Feeds

US jobless rate climbs again in August

IT job stats lost in the murk

Top 5 reasons to deploy VMware with Tegile

The unemployment rate continues to edge up in the United States, with the Bureau of Labor Statistics reporting that over 14.9 million people who want to work can't find it.

The unemployment rate is now at 9.7 per cent as of the end of August, the highest since 1983, and it is very likely that the number of unemployed will continue to grow through the remainder of 2009. If current trends persist, the US economy could start adding workers this December or January; but then again, it could reach a point where only 100,000 or so jobs are lost each month and the economy bumbles along, much as it did once the recession started in December 2007 in the United States.

According to the estimates made by the BLS, which are based on data extracted from employers and from surveys of American households, 216,000 jobs (not including farm labor) were culled from the payrolls in August. The BLS also this morning revised its figures for June and July, and now says the economy shed 463,000 jobs in June (up 20,000) and 276,000 in July (up 29,000) from what it thought a month ago. There is a good chance that the August numbers will be revised in a month as well.

Since recession kicked off in December 2007, a net 6.9 million non-farm workers have been removed from payrolls across the country. The BLS reckons a little over 131 million people are working right now in the US (again, not counting seasonal farm workers). You can see the full BLS report here (pdf).

The industries relating to the IT racket continue to shed jobs, just like the economy at large. Computer and electronics products manufacturers shed 9,200 jobs in August (according to the uncooked, rather than the seasonally adjusted, data from the BLS); these companies had 1.29 million people on the payroll, as best the BLS can figure.

Computer and peripheral equipment makers cut 1,300 jobs in August, down to 161,100; communications equipment makers cut 1,200 jobs, to 125,400; and semiconductor and electronic components makers removed 2,500 employees, to 369,800.

Telecommunications companies, which are bunched into a nebulous information industry that also includes all forms of media as well as data processing and hosting firms, cut 2,800 jobs, to 975,200 jobs. Those engaged in the data processing, hosting, and related services business actually added 500 jobs, to 254,900.

Another IT-related category, computer systems design and related services, added 12,600 jobs in July but lost 200 in August. The aggregate payroll in this category is quite large, at 1,466,200 total employees. Management and technical consulting firms also added 6,100 jobs in July, but shed 2,700 in July.

Since the BLS tracks jobs by industry rather than job title, the government, business managers, and workers actually have no idea what kinds of jobs are being impacted by the economic downturn, and they can't really tell what specific jobs they might train for to find work.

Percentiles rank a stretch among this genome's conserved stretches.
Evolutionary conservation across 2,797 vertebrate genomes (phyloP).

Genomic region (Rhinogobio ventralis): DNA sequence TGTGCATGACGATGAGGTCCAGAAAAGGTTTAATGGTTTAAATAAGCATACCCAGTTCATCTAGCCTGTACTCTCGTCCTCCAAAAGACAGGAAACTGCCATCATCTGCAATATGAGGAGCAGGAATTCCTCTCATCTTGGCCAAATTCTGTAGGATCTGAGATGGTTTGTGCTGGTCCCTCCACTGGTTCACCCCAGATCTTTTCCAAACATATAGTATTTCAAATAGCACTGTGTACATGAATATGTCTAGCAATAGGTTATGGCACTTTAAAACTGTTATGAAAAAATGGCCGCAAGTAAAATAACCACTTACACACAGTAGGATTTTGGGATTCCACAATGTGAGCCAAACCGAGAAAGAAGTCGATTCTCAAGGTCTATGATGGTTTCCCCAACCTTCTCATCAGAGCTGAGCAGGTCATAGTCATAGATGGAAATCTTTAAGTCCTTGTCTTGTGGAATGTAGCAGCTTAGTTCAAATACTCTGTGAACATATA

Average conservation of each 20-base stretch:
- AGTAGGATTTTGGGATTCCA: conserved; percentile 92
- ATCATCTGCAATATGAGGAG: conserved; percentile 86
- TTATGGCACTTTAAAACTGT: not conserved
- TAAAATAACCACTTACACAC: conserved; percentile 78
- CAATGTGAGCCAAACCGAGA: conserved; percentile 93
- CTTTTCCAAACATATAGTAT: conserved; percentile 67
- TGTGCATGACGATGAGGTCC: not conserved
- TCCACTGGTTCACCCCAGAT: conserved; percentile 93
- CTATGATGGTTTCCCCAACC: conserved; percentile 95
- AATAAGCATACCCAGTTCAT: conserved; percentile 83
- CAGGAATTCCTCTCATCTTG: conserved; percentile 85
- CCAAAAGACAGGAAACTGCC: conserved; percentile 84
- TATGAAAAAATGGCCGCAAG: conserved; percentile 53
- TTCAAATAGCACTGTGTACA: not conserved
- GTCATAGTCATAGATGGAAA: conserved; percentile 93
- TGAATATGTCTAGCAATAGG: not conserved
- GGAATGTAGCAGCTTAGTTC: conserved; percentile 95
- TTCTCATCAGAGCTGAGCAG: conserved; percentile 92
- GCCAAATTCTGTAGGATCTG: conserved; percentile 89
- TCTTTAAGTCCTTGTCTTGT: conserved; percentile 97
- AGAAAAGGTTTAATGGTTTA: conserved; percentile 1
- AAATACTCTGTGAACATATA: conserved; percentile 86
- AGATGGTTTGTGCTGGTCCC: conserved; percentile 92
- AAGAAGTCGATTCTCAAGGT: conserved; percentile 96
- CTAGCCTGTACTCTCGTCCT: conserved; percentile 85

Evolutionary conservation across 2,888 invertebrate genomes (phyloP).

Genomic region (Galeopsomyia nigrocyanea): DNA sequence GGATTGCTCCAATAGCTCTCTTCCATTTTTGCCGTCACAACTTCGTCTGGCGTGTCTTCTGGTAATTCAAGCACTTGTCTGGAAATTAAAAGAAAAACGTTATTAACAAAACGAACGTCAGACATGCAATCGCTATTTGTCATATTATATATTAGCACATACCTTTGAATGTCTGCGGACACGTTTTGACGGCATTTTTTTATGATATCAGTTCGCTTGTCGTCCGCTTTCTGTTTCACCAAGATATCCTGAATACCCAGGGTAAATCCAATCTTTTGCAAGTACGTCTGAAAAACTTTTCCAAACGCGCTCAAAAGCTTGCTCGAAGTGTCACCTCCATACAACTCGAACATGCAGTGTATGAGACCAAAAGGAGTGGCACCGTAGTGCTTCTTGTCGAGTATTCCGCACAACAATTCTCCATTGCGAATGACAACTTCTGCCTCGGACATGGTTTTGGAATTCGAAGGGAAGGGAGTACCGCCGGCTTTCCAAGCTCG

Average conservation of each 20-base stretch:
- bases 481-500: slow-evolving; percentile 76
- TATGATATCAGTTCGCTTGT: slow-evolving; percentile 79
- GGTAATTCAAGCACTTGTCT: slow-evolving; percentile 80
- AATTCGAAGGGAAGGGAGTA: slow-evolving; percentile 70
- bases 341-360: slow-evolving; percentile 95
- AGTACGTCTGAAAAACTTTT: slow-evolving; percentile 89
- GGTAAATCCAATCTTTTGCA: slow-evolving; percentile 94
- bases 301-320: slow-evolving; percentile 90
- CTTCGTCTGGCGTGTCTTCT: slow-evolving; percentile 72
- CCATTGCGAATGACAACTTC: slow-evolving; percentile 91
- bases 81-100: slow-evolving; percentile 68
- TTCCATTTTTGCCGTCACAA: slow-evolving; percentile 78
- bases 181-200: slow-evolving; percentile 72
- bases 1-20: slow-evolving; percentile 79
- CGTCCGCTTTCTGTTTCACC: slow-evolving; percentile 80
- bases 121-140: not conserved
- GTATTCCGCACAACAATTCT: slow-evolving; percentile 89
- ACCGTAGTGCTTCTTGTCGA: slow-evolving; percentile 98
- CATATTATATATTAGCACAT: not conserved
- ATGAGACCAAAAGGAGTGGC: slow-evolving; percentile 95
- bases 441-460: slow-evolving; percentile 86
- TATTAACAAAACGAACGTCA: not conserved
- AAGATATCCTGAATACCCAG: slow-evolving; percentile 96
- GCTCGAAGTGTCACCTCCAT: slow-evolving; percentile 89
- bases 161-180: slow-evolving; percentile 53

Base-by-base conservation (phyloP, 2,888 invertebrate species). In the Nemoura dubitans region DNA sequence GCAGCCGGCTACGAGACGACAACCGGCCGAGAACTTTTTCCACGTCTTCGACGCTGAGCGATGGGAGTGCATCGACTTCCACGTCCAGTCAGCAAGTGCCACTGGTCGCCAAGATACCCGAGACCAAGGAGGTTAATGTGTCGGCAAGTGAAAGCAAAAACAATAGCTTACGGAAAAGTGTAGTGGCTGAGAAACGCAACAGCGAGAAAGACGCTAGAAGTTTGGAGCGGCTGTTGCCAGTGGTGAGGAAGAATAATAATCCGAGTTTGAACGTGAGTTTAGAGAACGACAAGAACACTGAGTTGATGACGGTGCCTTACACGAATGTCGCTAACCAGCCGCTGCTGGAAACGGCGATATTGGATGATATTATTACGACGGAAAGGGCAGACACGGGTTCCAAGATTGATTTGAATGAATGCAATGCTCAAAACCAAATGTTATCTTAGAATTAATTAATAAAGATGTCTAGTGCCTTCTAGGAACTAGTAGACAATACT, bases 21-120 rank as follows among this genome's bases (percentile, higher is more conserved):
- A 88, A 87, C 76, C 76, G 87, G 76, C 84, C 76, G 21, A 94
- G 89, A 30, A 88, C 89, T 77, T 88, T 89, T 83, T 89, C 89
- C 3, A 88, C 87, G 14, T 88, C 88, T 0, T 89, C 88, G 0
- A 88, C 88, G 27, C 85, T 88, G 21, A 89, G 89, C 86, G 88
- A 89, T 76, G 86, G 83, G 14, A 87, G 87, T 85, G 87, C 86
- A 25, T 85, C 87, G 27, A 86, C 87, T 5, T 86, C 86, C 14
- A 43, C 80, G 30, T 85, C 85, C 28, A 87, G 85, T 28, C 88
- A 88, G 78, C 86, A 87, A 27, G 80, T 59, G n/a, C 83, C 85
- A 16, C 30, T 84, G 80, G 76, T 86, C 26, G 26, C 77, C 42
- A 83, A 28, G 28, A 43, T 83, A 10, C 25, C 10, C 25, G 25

This is perfectly idiotic, and it also means we really can't see how IT departments across various industries and as a whole are being affected by the economic downturn and a recovery, should it happen. ®

Secure remote control for conventional and virtual desktops

More from The Register

next story
Ex-US Navy fighter pilot MIT prof: Drones beat humans - I should know
'Missy' Cummings on UAVs, smartcars and dying from boredom
Facebook, Apple: LADIES! Why not FREEZE your EGGS? It's on the company!
No biological clockwatching when you work in Silicon Valley
The 'fun-nification' of computer education – good idea?
Compulsory code schools, luvvies love it, but what about Maths and Physics?
Doctor Who's Flatline: Cool monsters, yes, but utterly limp subplots
We know what the Doctor does, stop going on about it already
'Cowardly, venomous trolls' threatened with TWO-YEAR sentences for menacing posts
UK government: 'Taking a stand against a baying cyber-mob'
Happiness economics is bollocks. Oh, UK.gov just adopted it? Er ...
Opportunity doesn't knock; it costs us instead
Sysadmin with EBOLA? Gartner's issued advice to debug your biz
Start hoarding cleaning supplies, analyst firm says, and assume your team will scatter
Don't bother telling people if you lose their data, say Euro bods
You read that right – with the proviso that it's encrypted
prev story

Whitepapers

Forging a new future with identity relationship management
Learn about ForgeRock's next generation IRM platform and how it is designed to empower CEOS's and enterprises to engage with consumers.
Cloud and hybrid-cloud data protection for VMware
Learn how quick and easy it is to configure backups and perform restores for VMware environments.
Three 1TB solid state scorchers up for grabs
Big SSDs can be expensive but think big and think free because you could be the lucky winner of one of three 1TB Samsung SSD 840 EVO drives that we’re giving away worth over £300 apiece.
Reg Reader Research: SaaS based Email and Office Productivity Tools
Read this Reg reader report which provides advice and guidance for SMBs towards the use of SaaS based email and Office productivity tools.
Security for virtualized datacentres
Legacy security solutions are inefficient due to the architectural differences between physical and virtual environments.